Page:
TODAY AT THE STATEHOUSE: They’re back! The House, after taking off a week to let its conflicts with the Senate – taxes, budgets, gun control – simmer, will be back in town Monday night. The calendar is mostly low-profile, local bills except for a final vote on the bill creating a separate regulatory board for charter schools. The state charter school board would be responsible for handing out new charters and shutting down inadequate schools. The bill would dilute the state Board of Education’s powers. The Senate passed the bill in May. Also back: Moral Monday demonstrations, which are expected to draw huge crowds after the Senate's approval of a major abortion bill.

***Get a complete roundup of political news from the extended holiday weekend below in the Dome Morning Memo.***

Medicaid bill counts on federal/state funding split

UPDATED: Both chambers approved Senate Bill 4, which turns down the expansion of Medicaid — and the funding that comes with it — under the federal health care law.

The bill, which had been in conference committee, also prohibits the state from setting up online exchanges where people can buy health insurance, allowing the federal government to set up the exchanges in North Carolina.

There is now a fiscal note attached to the legislation that estimates it will cost $45.7 million to develop "an interface with the federally facilitated Health Benefits Exchange."

But the state expects to pay for only 10 percent — or $5 million — of that with federal funds paying for the other 90 percent. The bill allows the state to apply for the federal funds.

Morning Memo: McCrory wants to reject state exchange, Medicaid expansion

GOV. McCRORY SUPPORTS SENATE BILL 4 -- Rejects Medicaid expansion and state-sponsored health care exchange Gov. Pat McCrory issued a statement Tuesday morning announcing he does not support expanding Medicaid to as many 500,000 people in North Carolina, many of them uninsured, and wants the federal government to set up an exchange for the state.

The announcement vanishes any thought McCrory may side with six other Republican governors and accept the money, a move considered a possibility among political observers given his moderate tendencies. His rationale is four-fold: audits show Medicaid is too "broken" to expand right now; the potential long-term costs can't be determined; state government didn't do enough to prepare under Gov. Bev Perdue; and federal matching funds aren't guaranteed given the political uncertainty in Washington

TODAY AT THE STATEHOUSE: The House and Senate convene at 2 p.m. Earlier in the day, House committees will consider a controversial Medicaid expansion bill, measures emphasizing digital learning and legislation about where to locate the Interstate 540 loop around Raleigh. Gov. Pat McCrory's environmental chief, John Skvarla, will appear before a Senate committee.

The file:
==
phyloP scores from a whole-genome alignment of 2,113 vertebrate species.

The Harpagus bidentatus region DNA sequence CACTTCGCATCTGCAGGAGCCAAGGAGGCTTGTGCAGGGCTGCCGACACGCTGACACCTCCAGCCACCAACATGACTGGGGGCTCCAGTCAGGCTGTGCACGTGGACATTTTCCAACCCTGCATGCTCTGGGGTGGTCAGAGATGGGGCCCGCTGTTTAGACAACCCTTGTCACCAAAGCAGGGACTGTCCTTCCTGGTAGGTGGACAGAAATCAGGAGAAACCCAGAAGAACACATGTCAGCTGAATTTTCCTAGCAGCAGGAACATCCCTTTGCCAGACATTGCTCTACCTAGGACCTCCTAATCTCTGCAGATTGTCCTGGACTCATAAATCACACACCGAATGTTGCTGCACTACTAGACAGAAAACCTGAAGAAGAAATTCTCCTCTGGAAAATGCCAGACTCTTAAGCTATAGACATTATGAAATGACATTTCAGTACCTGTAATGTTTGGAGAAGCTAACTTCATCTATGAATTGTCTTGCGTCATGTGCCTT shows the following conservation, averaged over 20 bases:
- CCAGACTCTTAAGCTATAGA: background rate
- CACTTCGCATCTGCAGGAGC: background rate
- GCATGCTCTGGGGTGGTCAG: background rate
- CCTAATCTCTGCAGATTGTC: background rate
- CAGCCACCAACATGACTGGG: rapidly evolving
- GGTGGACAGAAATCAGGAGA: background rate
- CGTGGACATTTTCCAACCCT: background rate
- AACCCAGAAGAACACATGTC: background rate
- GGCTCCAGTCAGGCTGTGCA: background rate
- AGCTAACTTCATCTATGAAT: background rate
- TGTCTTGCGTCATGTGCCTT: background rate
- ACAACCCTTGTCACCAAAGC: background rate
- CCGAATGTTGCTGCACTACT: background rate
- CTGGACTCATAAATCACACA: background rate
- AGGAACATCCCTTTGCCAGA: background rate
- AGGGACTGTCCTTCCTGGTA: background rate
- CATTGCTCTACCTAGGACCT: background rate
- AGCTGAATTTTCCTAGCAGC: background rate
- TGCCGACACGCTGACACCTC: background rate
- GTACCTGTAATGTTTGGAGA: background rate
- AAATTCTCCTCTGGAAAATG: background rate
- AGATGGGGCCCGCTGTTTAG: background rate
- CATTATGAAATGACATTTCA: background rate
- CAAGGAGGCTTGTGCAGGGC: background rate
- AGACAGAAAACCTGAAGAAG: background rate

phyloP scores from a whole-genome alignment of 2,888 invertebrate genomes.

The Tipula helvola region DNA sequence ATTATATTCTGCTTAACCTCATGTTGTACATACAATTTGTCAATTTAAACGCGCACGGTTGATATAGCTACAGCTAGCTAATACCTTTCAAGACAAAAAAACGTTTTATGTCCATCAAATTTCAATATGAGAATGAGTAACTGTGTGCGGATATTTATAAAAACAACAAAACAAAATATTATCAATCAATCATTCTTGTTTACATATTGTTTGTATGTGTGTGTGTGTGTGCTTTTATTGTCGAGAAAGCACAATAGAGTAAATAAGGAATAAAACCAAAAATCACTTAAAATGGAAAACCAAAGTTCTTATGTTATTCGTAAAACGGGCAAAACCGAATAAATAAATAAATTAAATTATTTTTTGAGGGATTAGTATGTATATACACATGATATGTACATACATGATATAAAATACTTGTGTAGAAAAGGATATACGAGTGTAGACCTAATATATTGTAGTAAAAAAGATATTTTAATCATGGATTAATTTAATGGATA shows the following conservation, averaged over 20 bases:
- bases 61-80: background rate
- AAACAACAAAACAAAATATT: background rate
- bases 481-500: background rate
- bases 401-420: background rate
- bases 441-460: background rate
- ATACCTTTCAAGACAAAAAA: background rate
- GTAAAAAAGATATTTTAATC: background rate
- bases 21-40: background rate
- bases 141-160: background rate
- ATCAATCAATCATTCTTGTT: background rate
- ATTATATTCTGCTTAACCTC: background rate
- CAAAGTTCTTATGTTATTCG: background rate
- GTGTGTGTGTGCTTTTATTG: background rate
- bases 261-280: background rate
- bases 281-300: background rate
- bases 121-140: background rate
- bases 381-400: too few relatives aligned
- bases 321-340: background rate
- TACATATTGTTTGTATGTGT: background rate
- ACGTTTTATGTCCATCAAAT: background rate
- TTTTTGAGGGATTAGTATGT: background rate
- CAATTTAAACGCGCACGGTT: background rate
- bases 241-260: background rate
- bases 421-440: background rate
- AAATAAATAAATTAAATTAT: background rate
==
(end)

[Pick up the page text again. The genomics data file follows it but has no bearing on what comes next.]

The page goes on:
Medical professionals push for Medicaid expansion

Killing the state's chance to get more people health insurance, mostly on the federal government's dime, is a rotten idea, said doctors, nurses and medical students who spoke at a news conference Monday.

They came to Raleigh to speak against a bill that would prevent the state from expanding Medicaid under the Affordable Care Act.

'It's nutty," said Dr. Charles van der Horst, a professor of medicine at the University of North Carolina in Chapel Hill. "It's terrible for the citizens of North Carolina."

The Senate passed a bill last week preventing expansion and a state House committee is set to debate it Tuesday.

About 500,000 more people would be insured under the expansion, with the federal government picking up all the costs for most of the new people for the first three years and 90 percent afterward.

Republican governors in Arizona, Michigan and Nevada are going for the expansion in their states, van der Horst noted, because they've determined it makes fiscal sense.

Dr. Mohan Chilukuri, a Durham family physician, called the Senate bill "a travesty of justice" and morally wrong."

State Rep. Jim Fulghum, a neurosurgeon from Wake County, said he did not know how he would vote on the bill, and was looking forward to more debate.

"I just think we have a lot more to learn," said Fulghum, a Republican.

Fulghum said the bill has enough votes to pass, and that the tone of the press conference speakers didn't help their cause.

Morning Roundup: Sen. Berger repeats Obamacare myth, lawsuit says Blue Cross/Shield colluded, DMV blackout

Senate President Pro Team Phil Berger's campaign website perpetuates one of the bigger myths of the Affordable Care Act: that the government is coming to get your health records.

A lawsuit accuses Blue Cross plans nationwide of driving up health-care costs by illegally carving up the nation's insurance market. It's an issue North Carolina's General Assembly has tried to deal with going back several years.

The state's DMV headquarters on New Bern Avenue has been in the dark -- really -- since a short circuit Thursday morning caused an outage . Repairs should be completed over the weekend.

1360418968 Morning Roundup: Sen. Berger repeats Obamacare myth, lawsuit says Blue Cross/Shield colluded, DMV blackout The News and Observer Copyright 2011 The News and Observer . All rights reserved. This material may not be published, broadcast, rewritten or redistributed.